Remarkable Ohio

Results for: war-of-1812
5501 E. Lake Road
Sheffield Lake

, OH

The 103rd O.V.I. was recruited for Civil War service from Cuyahoga, Lorain, and Medina counties. The Regiment was organized at Cleveland in August, 1862, and served until 1865 in campaigns at Cincinnati, Knoxville, Atlanta, Franklin, Nashville, and the Carolinas.103rd O.V.I. veterans and their descendants have held continuous, annual reunions since 1867. The organization is believed to be unique in the nation. Descendants live on these grounds today.

28136 OH 41
Peebles

, OH

The inn was built 1800-01 by Peter Wickerham, a Revolutionary War veteran. It was used as an overnight stagecoach stop and tavern on Zane’s Trace until ca. 1850. Runaway slaves were hidden here when the “Underground Railroad” was in operation. Confederate soldiers, commanded by General John Hunt Morgan, slept in the inn on the night of July 15, 1863, when “Morgan’s Raiders” passed through Adams County.

SE corner of E Bayshore Road and Gaydos Road
Lakeside Marblehead

, OH

Military Prison Camp In 1861 the United States Army established a prisoner of war camp on Johnson’s Island, approximately 1 mile south of this point. The camp, which housed captured Confederate officers, was maintained until 1865 when it was dismantled. The camp cemetery contains the graves of 206 men who died as a result of disease, wounds, or by execution while incarcerated.

Williamsport

, OH

In 1772-73 missionary David Jones visited Blue Jacket’s Town, a settlement of 12 cabins downstream on the east bank and Pickaweekee, a Shawnee town, on the west bank. Deercreek Methodist Circuit Deacon, Dr. Edward Tiffin, met settlers after 1798. Dr. Tiffin was later elected first governor of Ohio. A station of Virginia bounty-land settlers, “Williams Town,” assembled here around 1797. Mill sites, established before Pickaway County, flourished in the dense oak forest of Deercreek Township. Frontier hotels in Williamsport prospered due to the “healthful” sulphur springs.

NW Corner of Washington & West Clinton Streets
Albany

, OH

The village of Albany was established in 1838 as a market center for the surrounding agricultural area, which saw its first white settlement in the early years of the nineteenth century. Education was always a major concern of Albany’s citizens. Since public schooling was minimal, private academies provided the community various levels of education from the 1840s to the 1880s. Anti-slavery sentiment also was strong in Albany, and many of its citizens participated in the “Underground Railroad.” Because of educational opportunities and sympathetic white neighbors, free African-Americans came to Albany, but most had moved away by the 1930s. After World War Two, the village lost its status as a center for commerce and business.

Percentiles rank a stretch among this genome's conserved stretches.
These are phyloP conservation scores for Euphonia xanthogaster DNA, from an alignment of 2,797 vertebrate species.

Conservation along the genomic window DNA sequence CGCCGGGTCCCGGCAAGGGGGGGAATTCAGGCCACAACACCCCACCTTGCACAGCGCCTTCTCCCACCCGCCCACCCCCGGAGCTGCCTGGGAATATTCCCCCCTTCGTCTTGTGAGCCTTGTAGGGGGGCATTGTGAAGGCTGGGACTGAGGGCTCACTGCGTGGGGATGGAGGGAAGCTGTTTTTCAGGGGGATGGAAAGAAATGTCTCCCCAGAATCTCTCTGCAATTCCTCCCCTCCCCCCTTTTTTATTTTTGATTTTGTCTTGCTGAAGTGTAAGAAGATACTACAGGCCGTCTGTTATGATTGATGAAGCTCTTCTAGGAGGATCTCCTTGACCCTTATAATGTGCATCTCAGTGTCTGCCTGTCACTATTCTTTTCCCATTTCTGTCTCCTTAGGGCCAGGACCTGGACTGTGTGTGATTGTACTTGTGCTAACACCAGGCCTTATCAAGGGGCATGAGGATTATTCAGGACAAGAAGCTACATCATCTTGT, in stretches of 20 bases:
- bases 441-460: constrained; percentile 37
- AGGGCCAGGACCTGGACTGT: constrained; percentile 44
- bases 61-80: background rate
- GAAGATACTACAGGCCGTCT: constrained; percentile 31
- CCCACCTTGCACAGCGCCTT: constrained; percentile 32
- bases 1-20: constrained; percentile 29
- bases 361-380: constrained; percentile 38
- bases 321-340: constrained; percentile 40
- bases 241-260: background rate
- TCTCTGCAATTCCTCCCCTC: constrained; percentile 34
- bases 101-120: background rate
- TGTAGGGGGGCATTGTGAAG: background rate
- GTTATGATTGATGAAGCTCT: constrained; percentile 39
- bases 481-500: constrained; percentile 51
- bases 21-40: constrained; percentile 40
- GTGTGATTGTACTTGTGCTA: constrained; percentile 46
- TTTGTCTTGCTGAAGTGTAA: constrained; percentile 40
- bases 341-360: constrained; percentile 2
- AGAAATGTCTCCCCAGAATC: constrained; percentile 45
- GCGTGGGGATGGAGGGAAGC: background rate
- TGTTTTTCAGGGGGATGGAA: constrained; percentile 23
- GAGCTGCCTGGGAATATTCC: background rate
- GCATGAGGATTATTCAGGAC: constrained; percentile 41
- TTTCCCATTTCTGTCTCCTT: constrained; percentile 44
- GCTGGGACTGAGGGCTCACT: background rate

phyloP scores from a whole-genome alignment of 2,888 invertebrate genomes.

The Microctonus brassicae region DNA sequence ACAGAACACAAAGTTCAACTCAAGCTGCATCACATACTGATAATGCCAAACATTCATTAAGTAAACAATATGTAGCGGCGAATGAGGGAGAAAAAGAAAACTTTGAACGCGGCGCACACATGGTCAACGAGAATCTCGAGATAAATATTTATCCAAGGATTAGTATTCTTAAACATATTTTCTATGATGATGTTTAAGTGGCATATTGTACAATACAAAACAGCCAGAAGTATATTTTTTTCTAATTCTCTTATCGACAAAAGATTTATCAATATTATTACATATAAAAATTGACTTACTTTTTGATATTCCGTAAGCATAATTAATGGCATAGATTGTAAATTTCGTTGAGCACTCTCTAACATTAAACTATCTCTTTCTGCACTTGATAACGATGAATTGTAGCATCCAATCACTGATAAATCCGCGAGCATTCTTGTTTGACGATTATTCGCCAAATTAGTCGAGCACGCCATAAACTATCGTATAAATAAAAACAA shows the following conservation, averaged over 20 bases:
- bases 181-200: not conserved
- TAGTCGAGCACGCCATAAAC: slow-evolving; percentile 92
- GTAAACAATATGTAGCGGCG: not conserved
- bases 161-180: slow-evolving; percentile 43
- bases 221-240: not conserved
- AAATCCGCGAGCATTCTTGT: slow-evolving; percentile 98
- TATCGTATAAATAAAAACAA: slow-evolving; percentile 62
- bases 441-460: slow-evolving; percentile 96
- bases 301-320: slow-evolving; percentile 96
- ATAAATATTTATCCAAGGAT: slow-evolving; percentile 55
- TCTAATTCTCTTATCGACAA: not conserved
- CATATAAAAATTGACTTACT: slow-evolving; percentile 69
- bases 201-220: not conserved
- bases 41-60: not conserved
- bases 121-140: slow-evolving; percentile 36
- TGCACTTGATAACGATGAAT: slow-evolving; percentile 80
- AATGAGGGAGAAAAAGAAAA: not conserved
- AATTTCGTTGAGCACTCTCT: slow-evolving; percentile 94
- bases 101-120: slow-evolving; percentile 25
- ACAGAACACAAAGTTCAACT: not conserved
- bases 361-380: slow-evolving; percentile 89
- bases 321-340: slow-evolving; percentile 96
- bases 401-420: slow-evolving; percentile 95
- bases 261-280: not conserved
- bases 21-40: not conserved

225 S. Columbus Street
Somerset

, OH

In April 1830 four Dominican sisters from St. Catherine’s, Kentucky, founded St. Mary’s Academy, the first Catholic school in Perry County. Bishop Edward Fenwick, first Bishop of Ohio, donated a small brick house and attached building situated on an acre of land for the school’s use. Classes began with forty students. The following year the sisters built a three-story structure with a dormitory for boarders; by the end of the Civil War, enrollment had increased to 134 students, and St. Mary’s gained recognition as one of the finest schools in Ohio. An 1866 fire destroyed the academy, and in 1885 the Dominican sisters reestablished the academy as a parish school. The present Holy Trinity School building dates to 1968.

600 W. Canal Street
Malvern

, OH

The ancient trail that passed near this spot was the major overland route entering the Ohio Country from the east through the 1700s. Also known as the Tuscarawas Path, the Great Trail was used by Native Americans, European explorers, fur traders, missionaries, military expeditions, land agents-and settlers after Ohio became a state. In January 1761, during the French and Indian War, Major Robert Rogers and thirty-eight rangers passed en route to Fort Pitt after taking Fort Detroit from the French. In 1764, during “Pontiac’s Conspiracy,” Colonel Henry Bouquet crossed here with an army of 1,500 men on his way to Goshachgunk (Coshocton), where he treated with the Delaware and freed captives. During the American Revolution, the Continental Army under General Lachlan McIntosh camped here for two days in November 1778.

Mill Street/OH 151
Hopedale

, OH

Platted by educator and abolitionist Cyrus McNeely in 1849, Hopedale was the site of McNeely Normal School, later Hopedale Normal College, the first coeducational college for teachers in eastern Ohio. It operated from 1849 to 1902. Among its graduates was George Armstrong Custer in 1856. Hopedale served as an important stop on the Underground Railroad for slaves fleeing bondage in the southern states. Local tradition notes several “stations” in the village, three at private homes and one at a hotel.